Iceland has delivered an early Christmas present to dairy farmers – announcing the price it pays milk processors for their milk will now be linked directly to the farmgate price.

As a result, should a processor drop the price it pays farmers, Iceland will drop the price it pays the processor by the same amount.

It is a significant development for beleaguered farmers who have seen the average minimum farmgate price plummet by almost a quarter since April in the wake of a global supply/demand imbalance. Meanwhile, the supermarket price war has taken its toll on the value of milk at retail.

With no sign of global dairy prices recovering in the short term, the dairy industry has understandably been lacking in festive cheer. It is a combustible situation that has prompted pressure group Farmers for Action to organise a series of protests over the past few months.

One of the main targets of its ire has been Iceland, which slashed its price for four pints of milk to just 89p in October. At the time, the retailer claimed it had “not changed the price that it pays for its milk, only the price it charges to its customers”. But the move was viewed with suspicion by some farmers - many of whom believe they are indirectly funding low milk prices.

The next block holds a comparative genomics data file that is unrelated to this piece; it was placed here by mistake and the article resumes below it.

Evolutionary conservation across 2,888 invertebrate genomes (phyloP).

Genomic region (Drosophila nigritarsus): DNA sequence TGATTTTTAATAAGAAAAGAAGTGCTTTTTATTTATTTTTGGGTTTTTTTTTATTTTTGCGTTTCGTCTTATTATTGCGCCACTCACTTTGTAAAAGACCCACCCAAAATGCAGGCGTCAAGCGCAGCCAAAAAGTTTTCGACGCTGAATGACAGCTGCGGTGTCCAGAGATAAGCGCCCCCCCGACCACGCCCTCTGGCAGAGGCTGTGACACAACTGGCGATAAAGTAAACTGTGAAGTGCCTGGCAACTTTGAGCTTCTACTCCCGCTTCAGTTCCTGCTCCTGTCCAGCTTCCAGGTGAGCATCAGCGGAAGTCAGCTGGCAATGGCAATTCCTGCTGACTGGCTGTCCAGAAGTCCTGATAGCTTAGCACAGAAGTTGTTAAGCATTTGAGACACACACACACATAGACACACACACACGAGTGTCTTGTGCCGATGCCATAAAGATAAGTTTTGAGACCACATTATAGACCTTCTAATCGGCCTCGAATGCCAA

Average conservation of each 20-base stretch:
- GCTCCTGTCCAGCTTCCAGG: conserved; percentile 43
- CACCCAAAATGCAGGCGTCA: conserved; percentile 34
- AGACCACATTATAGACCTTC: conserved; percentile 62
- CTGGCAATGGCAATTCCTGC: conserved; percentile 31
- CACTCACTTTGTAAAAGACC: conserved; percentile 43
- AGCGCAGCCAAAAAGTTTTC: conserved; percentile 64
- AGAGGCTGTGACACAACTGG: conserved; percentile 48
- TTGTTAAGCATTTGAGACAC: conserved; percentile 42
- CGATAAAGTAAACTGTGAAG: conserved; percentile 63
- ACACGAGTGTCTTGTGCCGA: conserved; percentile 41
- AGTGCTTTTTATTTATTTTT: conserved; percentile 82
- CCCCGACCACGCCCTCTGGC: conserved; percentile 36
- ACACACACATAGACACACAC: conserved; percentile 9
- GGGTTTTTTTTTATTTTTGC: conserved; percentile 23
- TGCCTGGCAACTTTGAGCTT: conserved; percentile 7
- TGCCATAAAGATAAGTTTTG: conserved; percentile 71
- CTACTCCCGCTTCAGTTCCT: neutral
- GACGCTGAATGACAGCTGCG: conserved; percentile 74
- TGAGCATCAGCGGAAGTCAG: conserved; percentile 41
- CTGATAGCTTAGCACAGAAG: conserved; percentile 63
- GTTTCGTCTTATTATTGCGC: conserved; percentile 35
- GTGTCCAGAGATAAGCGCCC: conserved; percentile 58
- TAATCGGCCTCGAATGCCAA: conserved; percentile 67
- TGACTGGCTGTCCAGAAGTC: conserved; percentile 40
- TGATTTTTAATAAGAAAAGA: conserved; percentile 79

Now, it seems intense lobbying from Farmers for Action has encouraged Iceland to make changes to its dealings with dairy producers.

Iceland has also agreed to open up its books – should government choose to investigate the industry - to prove it has not been passing the cost of price cuts down the supply chain.

A spokesman for Iceland told The Grocer the deal it had agreed with its main processors Arla and Müller Wiseman meant that “any future price negotiation is effectively replaced by an agreed mechanism that directly links our purchase price to the farmgate price”.

He added this would “avoid the need for protracted negotiations and is intended to ensure that the farmgate price will in future drive our cost price, rather than the other way around”.

With farmers bemoaning the often ‘murky relationships’ between retailer and processor, Iceland’s move towards increased transparency is a shrewd one.

It means Farmers for Action will direct its protests elsewhere.

The decision also puts pressure on other retailers to do the same and show they are not ultimately behind the fall in farmgate prices.

Farmers for Action chairman David Handley said today that “the others have got to follow” now. It will be interesting to see if they do.